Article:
How to recognize the traces left on a crime scene by a 3D-printed Liberator?: Part 1. Discharge, exterior ballistic and wounding potential

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Serval ID
serval:BIB_CDF5FD5104B5
Type
Article: article from journal or magazin.
Collection
Publications
Institution
Title
How to recognize the traces left on a crime scene by a 3D-printed Liberator?: Part 1. Discharge, exterior ballistic and wounding potential
Journal
Forensic Science International
Author(s)
Honsberger Hanna, Rhumorbarbe Damien, Werner Denis, Riva Fabiano, Glardon Matthieu, Gallusser Alain, Delémont Olivier
ISSN
0379-0738
Publication state
Published
Issued date
05/2018
Peer-reviewed
Oui
Volume
286
Pages
245-251
Language
english
Abstract
The Liberator is a firearm that can be manufactured from its blueprints, using a 3D-printer. This weapon made of nineteen pieces – eighteen in printed plastic and one metallic nail – raises questions such as its ability to fire a round, its wounding potential and the traces produced by its discharge. In particular, knowledge must be gained to infer that a 3D-printed handgun was used, reconstruct the shooting event involving such handgun, and gather information related to the type of 3D-printed handgun used. This study focused on the traces that could orientate forensic investigations when the use of a 3D-printed Liberator is suspected. In a first step, the Liberator was investigated to study its behaviour during the discharge and characterize traces produced by the discharge. To fulfil this goal, some Liberators were printed and assembled. Six Liberators fired a round. The discharge of the weapons was done under specific conditions allowing to collect ballistics data and traces produced by the shooting.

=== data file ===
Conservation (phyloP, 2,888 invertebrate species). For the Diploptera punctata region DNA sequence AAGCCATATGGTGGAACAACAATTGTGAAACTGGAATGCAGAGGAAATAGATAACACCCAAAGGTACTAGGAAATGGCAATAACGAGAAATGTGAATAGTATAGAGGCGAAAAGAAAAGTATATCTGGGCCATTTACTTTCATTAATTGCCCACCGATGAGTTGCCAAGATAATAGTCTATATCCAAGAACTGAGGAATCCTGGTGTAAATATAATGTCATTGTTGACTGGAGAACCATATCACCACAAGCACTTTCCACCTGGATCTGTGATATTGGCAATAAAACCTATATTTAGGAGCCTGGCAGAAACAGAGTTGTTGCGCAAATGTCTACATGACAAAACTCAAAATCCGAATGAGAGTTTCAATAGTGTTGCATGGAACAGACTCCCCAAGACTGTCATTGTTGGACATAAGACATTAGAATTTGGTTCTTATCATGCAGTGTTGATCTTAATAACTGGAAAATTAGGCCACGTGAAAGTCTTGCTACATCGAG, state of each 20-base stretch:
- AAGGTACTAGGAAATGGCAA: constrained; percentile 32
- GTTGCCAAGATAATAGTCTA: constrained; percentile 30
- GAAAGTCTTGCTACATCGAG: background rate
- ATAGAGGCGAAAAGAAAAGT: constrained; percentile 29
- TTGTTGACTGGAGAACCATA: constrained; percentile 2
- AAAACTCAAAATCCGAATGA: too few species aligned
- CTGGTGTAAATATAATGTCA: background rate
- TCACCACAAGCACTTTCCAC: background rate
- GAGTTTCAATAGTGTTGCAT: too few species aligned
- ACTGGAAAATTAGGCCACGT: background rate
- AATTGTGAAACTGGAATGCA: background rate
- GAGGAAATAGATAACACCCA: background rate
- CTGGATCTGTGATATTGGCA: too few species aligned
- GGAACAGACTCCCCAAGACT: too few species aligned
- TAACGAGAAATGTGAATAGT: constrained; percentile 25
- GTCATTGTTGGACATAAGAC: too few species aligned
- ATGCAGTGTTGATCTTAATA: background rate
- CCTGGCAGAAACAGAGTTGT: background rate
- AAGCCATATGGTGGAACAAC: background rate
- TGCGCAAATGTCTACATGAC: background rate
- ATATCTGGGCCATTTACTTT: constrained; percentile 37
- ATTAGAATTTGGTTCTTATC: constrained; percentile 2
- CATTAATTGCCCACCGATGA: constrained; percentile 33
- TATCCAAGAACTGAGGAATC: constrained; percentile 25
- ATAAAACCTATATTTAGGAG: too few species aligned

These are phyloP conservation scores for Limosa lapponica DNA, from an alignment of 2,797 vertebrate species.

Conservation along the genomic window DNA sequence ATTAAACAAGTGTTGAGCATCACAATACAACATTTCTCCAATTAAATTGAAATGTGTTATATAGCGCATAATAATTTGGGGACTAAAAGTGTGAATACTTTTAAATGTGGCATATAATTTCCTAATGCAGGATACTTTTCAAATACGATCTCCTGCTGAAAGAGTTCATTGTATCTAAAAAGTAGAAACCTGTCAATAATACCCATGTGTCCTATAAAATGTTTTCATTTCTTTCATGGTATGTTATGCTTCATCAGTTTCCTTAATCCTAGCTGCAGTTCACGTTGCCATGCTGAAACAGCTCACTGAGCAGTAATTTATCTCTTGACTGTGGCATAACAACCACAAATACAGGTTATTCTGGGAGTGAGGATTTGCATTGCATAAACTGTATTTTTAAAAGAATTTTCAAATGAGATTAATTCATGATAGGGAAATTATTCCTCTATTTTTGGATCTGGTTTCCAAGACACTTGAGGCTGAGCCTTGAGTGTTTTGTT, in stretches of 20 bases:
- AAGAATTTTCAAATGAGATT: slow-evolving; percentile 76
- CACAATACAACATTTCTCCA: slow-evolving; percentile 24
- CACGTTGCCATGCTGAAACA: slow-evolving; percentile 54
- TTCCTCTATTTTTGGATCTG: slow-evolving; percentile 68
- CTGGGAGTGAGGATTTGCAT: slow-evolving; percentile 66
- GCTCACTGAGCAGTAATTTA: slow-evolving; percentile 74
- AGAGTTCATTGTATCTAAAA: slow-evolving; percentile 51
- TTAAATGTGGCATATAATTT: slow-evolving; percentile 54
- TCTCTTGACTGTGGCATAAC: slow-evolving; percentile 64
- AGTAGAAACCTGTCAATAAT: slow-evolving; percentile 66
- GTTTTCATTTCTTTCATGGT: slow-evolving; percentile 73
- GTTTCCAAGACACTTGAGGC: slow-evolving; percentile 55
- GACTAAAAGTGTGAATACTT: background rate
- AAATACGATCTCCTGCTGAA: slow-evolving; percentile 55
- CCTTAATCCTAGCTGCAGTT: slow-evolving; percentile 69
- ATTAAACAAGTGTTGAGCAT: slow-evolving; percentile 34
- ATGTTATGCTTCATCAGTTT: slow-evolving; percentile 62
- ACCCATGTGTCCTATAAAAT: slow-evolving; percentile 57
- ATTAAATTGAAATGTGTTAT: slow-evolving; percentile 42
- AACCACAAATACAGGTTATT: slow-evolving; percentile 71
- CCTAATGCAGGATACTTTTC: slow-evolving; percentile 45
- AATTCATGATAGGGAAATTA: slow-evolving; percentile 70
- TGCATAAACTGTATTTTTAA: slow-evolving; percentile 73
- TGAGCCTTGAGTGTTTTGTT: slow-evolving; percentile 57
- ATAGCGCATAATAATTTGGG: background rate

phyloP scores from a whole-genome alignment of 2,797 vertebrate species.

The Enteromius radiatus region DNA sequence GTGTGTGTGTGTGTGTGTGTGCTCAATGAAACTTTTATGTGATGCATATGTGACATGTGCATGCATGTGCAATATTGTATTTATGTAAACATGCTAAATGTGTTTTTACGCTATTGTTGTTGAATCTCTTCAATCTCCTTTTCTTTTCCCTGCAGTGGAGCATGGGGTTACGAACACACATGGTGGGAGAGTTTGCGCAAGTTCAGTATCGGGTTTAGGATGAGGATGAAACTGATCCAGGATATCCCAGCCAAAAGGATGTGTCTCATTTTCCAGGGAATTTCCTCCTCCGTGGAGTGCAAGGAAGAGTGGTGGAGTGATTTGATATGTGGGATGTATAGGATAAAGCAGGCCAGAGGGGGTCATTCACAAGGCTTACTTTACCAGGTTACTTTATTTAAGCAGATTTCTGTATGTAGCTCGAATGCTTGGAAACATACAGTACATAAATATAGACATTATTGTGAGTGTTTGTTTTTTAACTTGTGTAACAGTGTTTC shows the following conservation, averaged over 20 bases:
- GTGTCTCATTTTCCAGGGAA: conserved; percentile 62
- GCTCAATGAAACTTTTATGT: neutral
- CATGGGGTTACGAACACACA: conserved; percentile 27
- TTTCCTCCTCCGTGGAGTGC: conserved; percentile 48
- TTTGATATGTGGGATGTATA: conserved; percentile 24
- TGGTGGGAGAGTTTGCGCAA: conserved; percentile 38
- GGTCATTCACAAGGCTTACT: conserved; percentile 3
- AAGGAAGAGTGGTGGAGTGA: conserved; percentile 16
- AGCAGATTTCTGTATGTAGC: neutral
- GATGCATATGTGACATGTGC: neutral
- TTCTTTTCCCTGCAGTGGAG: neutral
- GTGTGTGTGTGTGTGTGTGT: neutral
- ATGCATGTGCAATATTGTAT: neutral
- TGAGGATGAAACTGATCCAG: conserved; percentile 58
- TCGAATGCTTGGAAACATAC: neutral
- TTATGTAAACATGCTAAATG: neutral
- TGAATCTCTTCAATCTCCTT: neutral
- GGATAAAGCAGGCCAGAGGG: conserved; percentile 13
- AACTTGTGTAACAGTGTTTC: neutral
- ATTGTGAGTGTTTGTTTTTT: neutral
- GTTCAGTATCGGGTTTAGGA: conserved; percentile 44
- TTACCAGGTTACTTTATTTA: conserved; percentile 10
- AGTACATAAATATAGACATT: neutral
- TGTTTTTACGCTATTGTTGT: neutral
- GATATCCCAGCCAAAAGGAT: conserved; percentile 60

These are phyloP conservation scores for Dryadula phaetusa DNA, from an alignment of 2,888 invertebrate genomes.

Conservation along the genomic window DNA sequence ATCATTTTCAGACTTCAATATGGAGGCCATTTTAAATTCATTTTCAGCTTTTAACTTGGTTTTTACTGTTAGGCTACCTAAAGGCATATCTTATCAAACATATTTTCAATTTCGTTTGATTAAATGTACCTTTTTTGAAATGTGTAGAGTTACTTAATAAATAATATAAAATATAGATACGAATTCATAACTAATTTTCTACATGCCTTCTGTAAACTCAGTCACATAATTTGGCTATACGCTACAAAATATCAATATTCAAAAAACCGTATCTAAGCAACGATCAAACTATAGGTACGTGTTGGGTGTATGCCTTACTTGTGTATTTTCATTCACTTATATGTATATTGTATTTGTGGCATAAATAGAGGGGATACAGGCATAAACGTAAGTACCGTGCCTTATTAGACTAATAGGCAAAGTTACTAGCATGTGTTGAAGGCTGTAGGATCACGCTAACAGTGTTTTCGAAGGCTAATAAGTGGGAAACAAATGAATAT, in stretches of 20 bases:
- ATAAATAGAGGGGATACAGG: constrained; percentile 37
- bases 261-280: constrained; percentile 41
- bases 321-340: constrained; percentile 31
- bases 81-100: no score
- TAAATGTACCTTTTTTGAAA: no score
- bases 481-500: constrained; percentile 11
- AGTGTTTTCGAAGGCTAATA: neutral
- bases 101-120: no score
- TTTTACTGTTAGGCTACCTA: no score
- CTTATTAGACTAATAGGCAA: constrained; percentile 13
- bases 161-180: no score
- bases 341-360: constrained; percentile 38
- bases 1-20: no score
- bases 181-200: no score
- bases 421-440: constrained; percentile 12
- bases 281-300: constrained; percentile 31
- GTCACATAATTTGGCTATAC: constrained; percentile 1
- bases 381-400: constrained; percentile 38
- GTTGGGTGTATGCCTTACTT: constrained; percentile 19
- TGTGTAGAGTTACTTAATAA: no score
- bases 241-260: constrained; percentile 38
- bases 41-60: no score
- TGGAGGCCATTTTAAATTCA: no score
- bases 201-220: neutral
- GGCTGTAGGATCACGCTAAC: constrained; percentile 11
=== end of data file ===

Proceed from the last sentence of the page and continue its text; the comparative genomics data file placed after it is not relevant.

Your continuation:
The results showed that the barrel tended to break between the ignition of the primer and the moment the projectile exited the muzzle. The speed of the projectiles reached 140 m/s when the barrel broke, while it was about 170 m/s when barrel remained intact. The trajectory of the projectiles was sometimes disrupted, and the projectile tumbled on itself. It was thus very difficult to characterize the trajectory. The cavity wound caused by the fastest bullet was typical of a handgun wound firing a FMJ projectile (penetration of 21 cm in ballistics soap). On the other hand, the cavity caused by the slowest bullet was more representative of a splinter wound (penetration of 14 cm in ballistics soap). The study of gunshot residues collected on adhesive targets showed the presence of unburnt particles and small perforations caused by polymer pieces that concentrated around the entry holes.
Keywords
Additive manufacturing, Homemade firearm, Handgun
Pubmed
Web of science
Create date
06/03/2018 12:15
Last modification date
22/12/2020 7:25
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